Cancer-like disease detected in 2,900-year-old mummy

Washington: About 2,900 years after he was mummified, scientists have uncovered that the ancient Egyptian man, likely in his 20s, died of a rare, cancer-like disease that may also have left him with a type of diabetes.

    A team of doctors who looked at the mummy, which is now in the Archaeological Museum in Zagreb in Croatia, found that while mummifying, the embalmers removed the man’s brain, may be through the nose; poured resin-like fluid into his head and pelvis; took out some of his organs and inserted four linen ‘packets’ into his body.

    His body showed telltale signs that he suffered from Hand-Schuller-Christian disease, an enigmatic condition in which Langerhans cells, a type of immune cell found in the skin, multiply rapidly.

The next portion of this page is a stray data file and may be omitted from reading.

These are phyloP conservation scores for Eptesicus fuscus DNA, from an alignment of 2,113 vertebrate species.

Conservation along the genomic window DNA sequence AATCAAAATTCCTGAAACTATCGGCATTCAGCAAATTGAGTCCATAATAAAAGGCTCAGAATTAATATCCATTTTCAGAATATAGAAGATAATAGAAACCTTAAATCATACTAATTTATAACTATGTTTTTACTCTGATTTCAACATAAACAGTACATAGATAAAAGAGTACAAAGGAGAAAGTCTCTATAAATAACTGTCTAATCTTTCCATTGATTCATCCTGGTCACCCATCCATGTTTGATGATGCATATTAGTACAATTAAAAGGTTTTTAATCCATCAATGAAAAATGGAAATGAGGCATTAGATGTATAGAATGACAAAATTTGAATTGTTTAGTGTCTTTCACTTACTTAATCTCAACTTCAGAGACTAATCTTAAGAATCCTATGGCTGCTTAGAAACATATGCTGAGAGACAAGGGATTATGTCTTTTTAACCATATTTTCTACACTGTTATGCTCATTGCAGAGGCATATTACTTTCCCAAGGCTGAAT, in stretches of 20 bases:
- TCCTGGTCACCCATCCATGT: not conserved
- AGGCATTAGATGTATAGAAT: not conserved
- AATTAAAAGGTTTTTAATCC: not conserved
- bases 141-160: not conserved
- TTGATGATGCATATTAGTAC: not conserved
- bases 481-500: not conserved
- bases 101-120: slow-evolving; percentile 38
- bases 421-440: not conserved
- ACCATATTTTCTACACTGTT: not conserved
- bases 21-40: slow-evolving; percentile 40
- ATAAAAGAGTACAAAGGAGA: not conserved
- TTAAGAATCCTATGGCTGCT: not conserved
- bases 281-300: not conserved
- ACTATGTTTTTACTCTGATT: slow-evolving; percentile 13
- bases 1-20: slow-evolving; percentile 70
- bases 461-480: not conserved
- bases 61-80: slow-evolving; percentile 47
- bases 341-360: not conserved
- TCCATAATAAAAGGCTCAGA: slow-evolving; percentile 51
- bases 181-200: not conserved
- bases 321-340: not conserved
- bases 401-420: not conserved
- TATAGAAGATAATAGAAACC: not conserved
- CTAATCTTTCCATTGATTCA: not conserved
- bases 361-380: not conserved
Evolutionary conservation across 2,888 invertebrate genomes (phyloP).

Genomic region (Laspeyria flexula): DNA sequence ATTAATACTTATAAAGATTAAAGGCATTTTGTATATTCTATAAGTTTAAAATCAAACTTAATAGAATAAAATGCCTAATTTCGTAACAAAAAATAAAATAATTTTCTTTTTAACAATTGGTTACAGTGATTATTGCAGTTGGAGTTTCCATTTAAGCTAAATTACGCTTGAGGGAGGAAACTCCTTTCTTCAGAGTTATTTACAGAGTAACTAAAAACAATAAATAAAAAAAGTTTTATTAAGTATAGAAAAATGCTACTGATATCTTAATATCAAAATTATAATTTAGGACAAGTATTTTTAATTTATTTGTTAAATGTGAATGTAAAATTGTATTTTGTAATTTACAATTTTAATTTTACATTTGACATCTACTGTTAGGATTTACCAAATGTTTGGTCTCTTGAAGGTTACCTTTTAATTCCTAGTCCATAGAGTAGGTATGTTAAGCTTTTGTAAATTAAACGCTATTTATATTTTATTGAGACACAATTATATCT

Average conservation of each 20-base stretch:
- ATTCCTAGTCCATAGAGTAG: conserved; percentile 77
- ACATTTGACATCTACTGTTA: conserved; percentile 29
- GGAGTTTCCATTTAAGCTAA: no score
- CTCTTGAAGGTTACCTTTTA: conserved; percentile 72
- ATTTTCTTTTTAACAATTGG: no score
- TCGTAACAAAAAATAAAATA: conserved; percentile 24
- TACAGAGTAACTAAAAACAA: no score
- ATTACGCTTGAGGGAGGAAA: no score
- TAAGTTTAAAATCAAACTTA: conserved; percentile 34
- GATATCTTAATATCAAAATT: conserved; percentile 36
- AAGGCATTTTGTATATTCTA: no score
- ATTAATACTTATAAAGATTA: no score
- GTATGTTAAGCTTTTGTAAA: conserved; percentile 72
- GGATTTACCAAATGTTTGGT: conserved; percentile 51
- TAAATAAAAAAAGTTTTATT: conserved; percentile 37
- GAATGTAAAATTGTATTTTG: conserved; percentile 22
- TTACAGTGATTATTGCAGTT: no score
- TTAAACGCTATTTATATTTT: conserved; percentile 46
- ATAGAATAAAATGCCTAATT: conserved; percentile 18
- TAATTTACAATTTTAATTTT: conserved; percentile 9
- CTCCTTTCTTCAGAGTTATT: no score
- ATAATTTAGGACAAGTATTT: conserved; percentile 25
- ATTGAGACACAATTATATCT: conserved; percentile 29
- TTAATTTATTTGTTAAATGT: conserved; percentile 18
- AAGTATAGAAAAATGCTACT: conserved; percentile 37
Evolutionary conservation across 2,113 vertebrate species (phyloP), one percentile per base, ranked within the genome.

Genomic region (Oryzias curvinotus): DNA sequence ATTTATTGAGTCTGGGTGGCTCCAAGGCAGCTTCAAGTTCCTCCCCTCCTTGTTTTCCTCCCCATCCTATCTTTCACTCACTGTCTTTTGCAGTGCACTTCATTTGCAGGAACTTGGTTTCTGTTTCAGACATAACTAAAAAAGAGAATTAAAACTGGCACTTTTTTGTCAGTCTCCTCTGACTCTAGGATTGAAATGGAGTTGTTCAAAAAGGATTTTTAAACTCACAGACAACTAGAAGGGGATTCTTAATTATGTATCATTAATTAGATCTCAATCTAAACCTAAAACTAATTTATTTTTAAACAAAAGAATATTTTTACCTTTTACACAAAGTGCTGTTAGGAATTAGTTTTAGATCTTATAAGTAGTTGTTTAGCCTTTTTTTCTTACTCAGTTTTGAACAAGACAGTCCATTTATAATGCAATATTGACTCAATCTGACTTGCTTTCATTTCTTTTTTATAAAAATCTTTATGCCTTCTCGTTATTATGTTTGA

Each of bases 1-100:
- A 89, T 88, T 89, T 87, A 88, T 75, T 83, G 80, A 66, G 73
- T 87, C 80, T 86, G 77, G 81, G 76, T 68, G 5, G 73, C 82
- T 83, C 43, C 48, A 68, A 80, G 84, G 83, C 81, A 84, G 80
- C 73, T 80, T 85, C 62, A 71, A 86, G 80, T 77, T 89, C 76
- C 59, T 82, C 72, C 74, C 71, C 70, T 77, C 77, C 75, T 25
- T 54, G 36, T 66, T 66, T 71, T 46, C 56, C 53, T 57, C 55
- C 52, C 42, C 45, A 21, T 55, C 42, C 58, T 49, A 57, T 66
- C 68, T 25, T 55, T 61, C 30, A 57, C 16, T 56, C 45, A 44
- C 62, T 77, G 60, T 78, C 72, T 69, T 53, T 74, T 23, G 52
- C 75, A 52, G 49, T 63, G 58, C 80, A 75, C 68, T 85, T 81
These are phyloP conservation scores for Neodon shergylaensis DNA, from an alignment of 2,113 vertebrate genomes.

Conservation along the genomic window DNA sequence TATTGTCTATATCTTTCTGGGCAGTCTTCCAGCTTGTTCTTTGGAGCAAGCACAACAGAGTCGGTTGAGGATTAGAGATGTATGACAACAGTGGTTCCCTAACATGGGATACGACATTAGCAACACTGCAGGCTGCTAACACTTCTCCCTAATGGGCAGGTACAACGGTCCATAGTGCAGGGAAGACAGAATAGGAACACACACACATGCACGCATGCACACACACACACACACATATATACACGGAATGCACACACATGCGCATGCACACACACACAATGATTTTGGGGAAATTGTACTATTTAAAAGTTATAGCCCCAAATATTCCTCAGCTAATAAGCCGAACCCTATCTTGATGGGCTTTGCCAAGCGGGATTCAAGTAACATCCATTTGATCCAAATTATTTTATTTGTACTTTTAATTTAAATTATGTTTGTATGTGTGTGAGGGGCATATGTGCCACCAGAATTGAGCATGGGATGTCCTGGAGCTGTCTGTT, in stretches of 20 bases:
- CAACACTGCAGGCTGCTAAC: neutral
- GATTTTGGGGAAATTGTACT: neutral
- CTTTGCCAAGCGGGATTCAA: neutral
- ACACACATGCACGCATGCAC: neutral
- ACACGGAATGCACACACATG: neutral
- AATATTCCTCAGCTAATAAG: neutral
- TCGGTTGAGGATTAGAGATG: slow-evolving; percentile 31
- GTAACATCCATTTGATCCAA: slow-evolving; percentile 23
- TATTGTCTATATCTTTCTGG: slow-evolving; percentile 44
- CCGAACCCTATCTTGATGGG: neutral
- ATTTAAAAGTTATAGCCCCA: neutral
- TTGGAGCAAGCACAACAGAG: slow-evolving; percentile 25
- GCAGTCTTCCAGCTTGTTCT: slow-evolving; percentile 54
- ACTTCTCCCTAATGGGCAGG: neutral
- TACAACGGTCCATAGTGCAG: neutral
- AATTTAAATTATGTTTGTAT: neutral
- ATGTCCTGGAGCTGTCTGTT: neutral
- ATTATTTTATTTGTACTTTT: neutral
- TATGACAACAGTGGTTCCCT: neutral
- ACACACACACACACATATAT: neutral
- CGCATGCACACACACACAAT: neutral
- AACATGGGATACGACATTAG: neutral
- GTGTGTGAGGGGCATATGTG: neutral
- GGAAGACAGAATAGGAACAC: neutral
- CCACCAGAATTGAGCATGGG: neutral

“They tend to replace normal structure of the bone and all other soft tissues,” Dr Mislav Cavka, a medical doctor at the University of Zagreb who is one of the study’s leaders, told Live Science. “We could say it is one sort of cancer.”

    Scientists are still not sure what causes the disease, but it is very rare, affecting about one in 560,000 young adults, more often males. “In ancient times it was lethal, always,” said Cavka, who added that today it can be treated.

    The mummy was believed to have transferred to the 2,300 year-old sarcophagus of a woman named Kareset, and until now scientists had assumed that it belonged to the lady.

    Cavka and colleagues said the disease seems to have taken a terrible toll on the ancient man’s body, with images revealing it destroyed parts of his skeleton, leaving lytic lesions throughout his spine and skull.


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